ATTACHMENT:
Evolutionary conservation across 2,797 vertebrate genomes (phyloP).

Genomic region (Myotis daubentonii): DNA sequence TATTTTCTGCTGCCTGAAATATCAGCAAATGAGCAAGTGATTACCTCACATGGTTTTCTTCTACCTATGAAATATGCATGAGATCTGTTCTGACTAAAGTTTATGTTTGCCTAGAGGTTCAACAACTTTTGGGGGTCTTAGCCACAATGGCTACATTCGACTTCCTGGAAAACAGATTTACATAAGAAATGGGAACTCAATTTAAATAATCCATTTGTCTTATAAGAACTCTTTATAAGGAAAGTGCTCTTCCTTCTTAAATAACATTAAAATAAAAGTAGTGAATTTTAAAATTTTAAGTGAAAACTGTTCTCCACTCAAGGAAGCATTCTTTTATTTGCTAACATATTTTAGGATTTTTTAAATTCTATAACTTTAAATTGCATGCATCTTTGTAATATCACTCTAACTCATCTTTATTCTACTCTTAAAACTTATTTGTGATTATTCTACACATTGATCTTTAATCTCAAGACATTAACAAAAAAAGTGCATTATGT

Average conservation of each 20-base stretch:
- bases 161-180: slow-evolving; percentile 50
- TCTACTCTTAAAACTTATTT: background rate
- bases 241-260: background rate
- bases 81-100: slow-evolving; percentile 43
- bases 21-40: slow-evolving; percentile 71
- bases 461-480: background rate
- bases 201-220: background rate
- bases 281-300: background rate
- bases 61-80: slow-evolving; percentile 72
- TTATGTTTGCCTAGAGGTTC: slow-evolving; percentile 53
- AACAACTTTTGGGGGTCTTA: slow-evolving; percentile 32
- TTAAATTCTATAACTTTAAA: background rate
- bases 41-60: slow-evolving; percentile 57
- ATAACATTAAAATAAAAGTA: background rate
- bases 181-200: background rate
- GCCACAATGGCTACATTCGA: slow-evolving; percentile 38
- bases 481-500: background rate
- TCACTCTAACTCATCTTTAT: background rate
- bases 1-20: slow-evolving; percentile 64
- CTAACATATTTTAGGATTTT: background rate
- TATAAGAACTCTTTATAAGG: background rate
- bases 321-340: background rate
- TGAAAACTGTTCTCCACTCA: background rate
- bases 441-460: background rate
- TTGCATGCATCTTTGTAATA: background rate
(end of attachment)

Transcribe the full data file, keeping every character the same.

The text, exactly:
Evolutionary conservation across 2,797 vertebrate genomes (phyloP).

Genomic region (Myotis daubentonii): DNA sequence TATTTTCTGCTGCCTGAAATATCAGCAAATGAGCAAGTGATTACCTCACATGGTTTTCTTCTACCTATGAAATATGCATGAGATCTGTTCTGACTAAAGTTTATGTTTGCCTAGAGGTTCAACAACTTTTGGGGGTCTTAGCCACAATGGCTACATTCGACTTCCTGGAAAACAGATTTACATAAGAAATGGGAACTCAATTTAAATAATCCATTTGTCTTATAAGAACTCTTTATAAGGAAAGTGCTCTTCCTTCTTAAATAACATTAAAATAAAAGTAGTGAATTTTAAAATTTTAAGTGAAAACTGTTCTCCACTCAAGGAAGCATTCTTTTATTTGCTAACATATTTTAGGATTTTTTAAATTCTATAACTTTAAATTGCATGCATCTTTGTAATATCACTCTAACTCATCTTTATTCTACTCTTAAAACTTATTTGTGATTATTCTACACATTGATCTTTAATCTCAAGACATTAACAAAAAAAGTGCATTATGT

Average conservation of each 20-base stretch:
- bases 161-180: slow-evolving; percentile 50
- TCTACTCTTAAAACTTATTT: background rate
- bases 241-260: background rate
- bases 81-100: slow-evolving; percentile 43
- bases 21-40: slow-evolving; percentile 71
- bases 461-480: background rate
- bases 201-220: background rate
- bases 281-300: background rate
- bases 61-80: slow-evolving; percentile 72
- TTATGTTTGCCTAGAGGTTC: slow-evolving; percentile 53
- AACAACTTTTGGGGGTCTTA: slow-evolving; percentile 32
- TTAAATTCTATAACTTTAAA: background rate
- bases 41-60: slow-evolving; percentile 57
- ATAACATTAAAATAAAAGTA: background rate
- bases 181-200: background rate
- GCCACAATGGCTACATTCGA: slow-evolving; percentile 38
- bases 481-500: background rate
- TCACTCTAACTCATCTTTAT: background rate
- bases 1-20: slow-evolving; percentile 64
- CTAACATATTTTAGGATTTT: background rate
- TATAAGAACTCTTTATAAGG: background rate
- bases 321-340: background rate
- TGAAAACTGTTCTCCACTCA: background rate
- bases 441-460: background rate
- TTGCATGCATCTTTGTAATA: background rate